Some residents of the Khan Sheikhoun have been seen vomiting, fainting with foaming coming out from their mouths, with reports putting the number of casualties at 68, and the treated injured at hundreds. If confirmed, it would be one of the deadliest chemical attacks in Syria since the civil war began six years ago.
The incident followed shortly after the neighborhood was targeted by an airstrike with claims that it was a chemical attack. No group has claimed responsibility but the London-based Syrian Observatory for Human Rights linked it to the Syrian military.
Mohammed Rasoul, who is in charge of a charity ambulance service in Idlib, said “the situation over there is very bad and most of those who are suffering are children.” Around 11 children are said to be among the dead.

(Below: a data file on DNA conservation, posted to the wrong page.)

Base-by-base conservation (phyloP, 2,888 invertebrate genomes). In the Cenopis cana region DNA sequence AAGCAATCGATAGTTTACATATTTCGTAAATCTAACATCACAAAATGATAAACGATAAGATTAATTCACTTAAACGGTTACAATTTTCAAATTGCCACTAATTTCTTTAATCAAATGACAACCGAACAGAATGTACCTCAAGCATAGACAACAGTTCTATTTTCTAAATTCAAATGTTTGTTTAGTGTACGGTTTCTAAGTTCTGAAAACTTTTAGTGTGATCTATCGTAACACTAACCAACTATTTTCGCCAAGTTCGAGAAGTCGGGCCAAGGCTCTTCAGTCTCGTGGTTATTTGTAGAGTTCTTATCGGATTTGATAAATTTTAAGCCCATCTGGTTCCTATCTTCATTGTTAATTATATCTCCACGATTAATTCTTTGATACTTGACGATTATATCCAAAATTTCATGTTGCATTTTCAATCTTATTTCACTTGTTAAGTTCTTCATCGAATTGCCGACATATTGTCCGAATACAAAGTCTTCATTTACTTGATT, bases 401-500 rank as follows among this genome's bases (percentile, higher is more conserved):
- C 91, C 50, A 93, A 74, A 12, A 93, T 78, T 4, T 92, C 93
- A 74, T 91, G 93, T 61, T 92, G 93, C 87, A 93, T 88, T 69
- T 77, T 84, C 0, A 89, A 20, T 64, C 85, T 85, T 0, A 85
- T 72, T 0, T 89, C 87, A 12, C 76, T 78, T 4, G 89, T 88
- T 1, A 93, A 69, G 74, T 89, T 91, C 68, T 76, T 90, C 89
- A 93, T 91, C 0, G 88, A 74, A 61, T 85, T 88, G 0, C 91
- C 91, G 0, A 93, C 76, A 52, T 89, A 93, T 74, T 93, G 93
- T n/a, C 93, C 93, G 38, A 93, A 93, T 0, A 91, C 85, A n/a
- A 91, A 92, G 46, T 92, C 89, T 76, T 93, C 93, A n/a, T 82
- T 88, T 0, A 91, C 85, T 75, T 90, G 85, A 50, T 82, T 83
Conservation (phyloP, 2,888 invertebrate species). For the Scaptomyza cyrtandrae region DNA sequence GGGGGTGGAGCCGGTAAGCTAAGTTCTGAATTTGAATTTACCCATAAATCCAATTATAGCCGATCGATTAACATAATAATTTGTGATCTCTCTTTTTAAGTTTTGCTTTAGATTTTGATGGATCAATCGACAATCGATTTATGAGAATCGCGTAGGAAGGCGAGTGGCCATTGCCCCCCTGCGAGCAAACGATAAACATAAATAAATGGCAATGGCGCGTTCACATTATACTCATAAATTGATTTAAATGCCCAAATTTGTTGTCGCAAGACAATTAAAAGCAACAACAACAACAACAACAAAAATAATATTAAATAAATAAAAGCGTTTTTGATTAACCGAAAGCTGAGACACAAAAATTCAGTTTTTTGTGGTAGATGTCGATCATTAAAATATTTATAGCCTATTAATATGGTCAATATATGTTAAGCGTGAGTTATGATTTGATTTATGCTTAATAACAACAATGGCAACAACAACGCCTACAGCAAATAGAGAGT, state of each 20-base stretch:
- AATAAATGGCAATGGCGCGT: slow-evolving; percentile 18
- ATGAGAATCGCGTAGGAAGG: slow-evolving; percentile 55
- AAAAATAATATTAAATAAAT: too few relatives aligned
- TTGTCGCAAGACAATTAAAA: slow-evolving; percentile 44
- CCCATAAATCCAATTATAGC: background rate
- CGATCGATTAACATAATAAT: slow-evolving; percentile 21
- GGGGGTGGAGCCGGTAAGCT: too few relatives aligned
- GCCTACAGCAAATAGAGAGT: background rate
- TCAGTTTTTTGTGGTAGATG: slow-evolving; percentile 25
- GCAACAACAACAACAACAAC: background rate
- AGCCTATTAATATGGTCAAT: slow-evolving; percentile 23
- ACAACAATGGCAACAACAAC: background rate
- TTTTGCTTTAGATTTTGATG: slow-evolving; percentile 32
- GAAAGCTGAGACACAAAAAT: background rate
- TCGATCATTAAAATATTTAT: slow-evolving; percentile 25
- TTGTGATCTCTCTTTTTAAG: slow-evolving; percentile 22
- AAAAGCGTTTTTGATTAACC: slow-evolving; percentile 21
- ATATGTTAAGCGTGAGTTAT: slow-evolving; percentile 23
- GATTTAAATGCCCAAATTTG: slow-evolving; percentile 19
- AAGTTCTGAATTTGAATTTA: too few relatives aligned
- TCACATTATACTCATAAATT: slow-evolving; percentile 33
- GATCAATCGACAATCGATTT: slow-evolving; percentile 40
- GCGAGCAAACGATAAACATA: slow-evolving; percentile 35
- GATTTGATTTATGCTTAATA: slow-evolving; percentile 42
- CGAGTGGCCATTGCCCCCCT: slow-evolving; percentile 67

The pro-opposition Edlib Media Centre (EMC) claimed that the nerve agent sarin was used in the attack. The victims were transported to a clinic for medical care but the building was later struck by airstrikes.
The Syrian government has refuted such allegations and a source, according to Russia Today, stated that the army “has not and does not use them (chemical weapons), not in the past and not in the future, because it does not have them in the first place.” The government has never admitted to using chemical weapons but a joint investigation by the Organization for the Prohibition of Chemical Weapons and the UN concluded that Damascus used chlorine as a weapon at least three times between 2014 and 2015. The report also underlined that the Islamic State group has used the blister agent sulphur mustard.
The Syrian government is in possession of chemical weapons but declared that it was hoping to destroy it.